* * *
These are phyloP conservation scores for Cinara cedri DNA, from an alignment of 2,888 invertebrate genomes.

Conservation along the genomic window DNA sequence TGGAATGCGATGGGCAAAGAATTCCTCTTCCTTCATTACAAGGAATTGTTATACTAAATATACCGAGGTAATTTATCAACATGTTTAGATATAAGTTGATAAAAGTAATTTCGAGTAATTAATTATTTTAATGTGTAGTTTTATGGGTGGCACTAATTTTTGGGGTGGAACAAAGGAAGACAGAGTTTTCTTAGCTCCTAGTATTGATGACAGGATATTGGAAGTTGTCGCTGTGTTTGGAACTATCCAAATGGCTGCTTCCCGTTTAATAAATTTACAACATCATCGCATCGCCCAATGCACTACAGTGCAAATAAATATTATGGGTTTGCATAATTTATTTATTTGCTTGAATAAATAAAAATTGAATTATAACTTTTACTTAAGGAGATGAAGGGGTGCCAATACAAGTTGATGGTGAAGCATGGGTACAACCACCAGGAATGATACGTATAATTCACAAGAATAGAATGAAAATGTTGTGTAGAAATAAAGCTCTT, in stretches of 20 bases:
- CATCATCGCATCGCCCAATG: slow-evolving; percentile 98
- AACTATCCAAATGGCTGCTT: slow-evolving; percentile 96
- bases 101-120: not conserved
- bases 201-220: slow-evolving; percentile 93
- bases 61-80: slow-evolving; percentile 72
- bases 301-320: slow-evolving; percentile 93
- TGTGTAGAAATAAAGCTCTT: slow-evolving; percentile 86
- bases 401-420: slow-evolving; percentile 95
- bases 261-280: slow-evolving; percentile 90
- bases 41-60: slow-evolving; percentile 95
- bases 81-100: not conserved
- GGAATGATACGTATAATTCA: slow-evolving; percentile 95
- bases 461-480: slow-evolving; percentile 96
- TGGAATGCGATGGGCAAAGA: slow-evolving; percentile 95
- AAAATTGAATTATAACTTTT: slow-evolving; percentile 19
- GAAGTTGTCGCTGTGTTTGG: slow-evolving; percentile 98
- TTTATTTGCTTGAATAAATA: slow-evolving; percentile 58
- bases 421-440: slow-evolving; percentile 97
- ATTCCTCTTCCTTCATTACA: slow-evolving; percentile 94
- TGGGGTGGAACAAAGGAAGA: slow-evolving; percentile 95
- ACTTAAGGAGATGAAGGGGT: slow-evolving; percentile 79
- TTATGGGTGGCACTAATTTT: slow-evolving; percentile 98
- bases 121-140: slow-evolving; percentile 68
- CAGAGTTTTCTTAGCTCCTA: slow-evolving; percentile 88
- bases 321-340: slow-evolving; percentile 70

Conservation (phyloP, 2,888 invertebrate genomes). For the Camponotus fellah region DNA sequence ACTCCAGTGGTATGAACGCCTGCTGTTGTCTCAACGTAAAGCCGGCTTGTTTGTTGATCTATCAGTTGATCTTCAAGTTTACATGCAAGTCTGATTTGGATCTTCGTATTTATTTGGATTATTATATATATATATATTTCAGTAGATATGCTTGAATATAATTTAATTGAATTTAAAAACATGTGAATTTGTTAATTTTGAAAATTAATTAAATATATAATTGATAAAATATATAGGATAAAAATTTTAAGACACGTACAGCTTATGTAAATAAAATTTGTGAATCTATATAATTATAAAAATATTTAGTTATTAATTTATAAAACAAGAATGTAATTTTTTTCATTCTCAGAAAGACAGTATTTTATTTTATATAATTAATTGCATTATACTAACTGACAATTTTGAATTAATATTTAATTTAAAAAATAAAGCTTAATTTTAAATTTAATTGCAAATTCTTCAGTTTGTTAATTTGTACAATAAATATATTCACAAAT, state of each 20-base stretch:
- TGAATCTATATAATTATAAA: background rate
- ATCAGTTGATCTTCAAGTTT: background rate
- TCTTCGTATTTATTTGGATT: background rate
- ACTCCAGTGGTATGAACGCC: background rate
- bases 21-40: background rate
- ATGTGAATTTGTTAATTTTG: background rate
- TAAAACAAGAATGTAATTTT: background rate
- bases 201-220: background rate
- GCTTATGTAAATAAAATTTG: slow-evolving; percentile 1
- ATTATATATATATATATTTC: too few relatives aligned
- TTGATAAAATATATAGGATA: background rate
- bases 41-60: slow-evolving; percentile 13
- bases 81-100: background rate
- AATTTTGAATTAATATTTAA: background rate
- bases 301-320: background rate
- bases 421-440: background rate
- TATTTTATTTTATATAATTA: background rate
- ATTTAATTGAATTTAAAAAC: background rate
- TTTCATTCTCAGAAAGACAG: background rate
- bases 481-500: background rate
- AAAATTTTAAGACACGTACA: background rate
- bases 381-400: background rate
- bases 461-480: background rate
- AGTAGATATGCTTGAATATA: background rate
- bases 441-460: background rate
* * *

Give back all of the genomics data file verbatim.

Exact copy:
These are phyloP conservation scores for Cinara cedri DNA, from an alignment of 2,888 invertebrate genomes.

Conservation along the genomic window DNA sequence TGGAATGCGATGGGCAAAGAATTCCTCTTCCTTCATTACAAGGAATTGTTATACTAAATATACCGAGGTAATTTATCAACATGTTTAGATATAAGTTGATAAAAGTAATTTCGAGTAATTAATTATTTTAATGTGTAGTTTTATGGGTGGCACTAATTTTTGGGGTGGAACAAAGGAAGACAGAGTTTTCTTAGCTCCTAGTATTGATGACAGGATATTGGAAGTTGTCGCTGTGTTTGGAACTATCCAAATGGCTGCTTCCCGTTTAATAAATTTACAACATCATCGCATCGCCCAATGCACTACAGTGCAAATAAATATTATGGGTTTGCATAATTTATTTATTTGCTTGAATAAATAAAAATTGAATTATAACTTTTACTTAAGGAGATGAAGGGGTGCCAATACAAGTTGATGGTGAAGCATGGGTACAACCACCAGGAATGATACGTATAATTCACAAGAATAGAATGAAAATGTTGTGTAGAAATAAAGCTCTT, in stretches of 20 bases:
- CATCATCGCATCGCCCAATG: slow-evolving; percentile 98
- AACTATCCAAATGGCTGCTT: slow-evolving; percentile 96
- bases 101-120: not conserved
- bases 201-220: slow-evolving; percentile 93
- bases 61-80: slow-evolving; percentile 72
- bases 301-320: slow-evolving; percentile 93
- TGTGTAGAAATAAAGCTCTT: slow-evolving; percentile 86
- bases 401-420: slow-evolving; percentile 95
- bases 261-280: slow-evolving; percentile 90
- bases 41-60: slow-evolving; percentile 95
- bases 81-100: not conserved
- GGAATGATACGTATAATTCA: slow-evolving; percentile 95
- bases 461-480: slow-evolving; percentile 96
- TGGAATGCGATGGGCAAAGA: slow-evolving; percentile 95
- AAAATTGAATTATAACTTTT: slow-evolving; percentile 19
- GAAGTTGTCGCTGTGTTTGG: slow-evolving; percentile 98
- TTTATTTGCTTGAATAAATA: slow-evolving; percentile 58
- bases 421-440: slow-evolving; percentile 97
- ATTCCTCTTCCTTCATTACA: slow-evolving; percentile 94
- TGGGGTGGAACAAAGGAAGA: slow-evolving; percentile 95
- ACTTAAGGAGATGAAGGGGT: slow-evolving; percentile 79
- TTATGGGTGGCACTAATTTT: slow-evolving; percentile 98
- bases 121-140: slow-evolving; percentile 68
- CAGAGTTTTCTTAGCTCCTA: slow-evolving; percentile 88
- bases 321-340: slow-evolving; percentile 70

Conservation (phyloP, 2,888 invertebrate genomes). For the Camponotus fellah region DNA sequence ACTCCAGTGGTATGAACGCCTGCTGTTGTCTCAACGTAAAGCCGGCTTGTTTGTTGATCTATCAGTTGATCTTCAAGTTTACATGCAAGTCTGATTTGGATCTTCGTATTTATTTGGATTATTATATATATATATATTTCAGTAGATATGCTTGAATATAATTTAATTGAATTTAAAAACATGTGAATTTGTTAATTTTGAAAATTAATTAAATATATAATTGATAAAATATATAGGATAAAAATTTTAAGACACGTACAGCTTATGTAAATAAAATTTGTGAATCTATATAATTATAAAAATATTTAGTTATTAATTTATAAAACAAGAATGTAATTTTTTTCATTCTCAGAAAGACAGTATTTTATTTTATATAATTAATTGCATTATACTAACTGACAATTTTGAATTAATATTTAATTTAAAAAATAAAGCTTAATTTTAAATTTAATTGCAAATTCTTCAGTTTGTTAATTTGTACAATAAATATATTCACAAAT, state of each 20-base stretch:
- TGAATCTATATAATTATAAA: background rate
- ATCAGTTGATCTTCAAGTTT: background rate
- TCTTCGTATTTATTTGGATT: background rate
- ACTCCAGTGGTATGAACGCC: background rate
- bases 21-40: background rate
- ATGTGAATTTGTTAATTTTG: background rate
- TAAAACAAGAATGTAATTTT: background rate
- bases 201-220: background rate
- GCTTATGTAAATAAAATTTG: slow-evolving; percentile 1
- ATTATATATATATATATTTC: too few relatives aligned
- TTGATAAAATATATAGGATA: background rate
- bases 41-60: slow-evolving; percentile 13
- bases 81-100: background rate
- AATTTTGAATTAATATTTAA: background rate
- bases 301-320: background rate
- bases 421-440: background rate
- TATTTTATTTTATATAATTA: background rate
- ATTTAATTGAATTTAAAAAC: background rate
- TTTCATTCTCAGAAAGACAG: background rate
- bases 481-500: background rate
- AAAATTTTAAGACACGTACA: background rate
- bases 381-400: background rate
- bases 461-480: background rate
- AGTAGATATGCTTGAATATA: background rate
- bases 441-460: background rate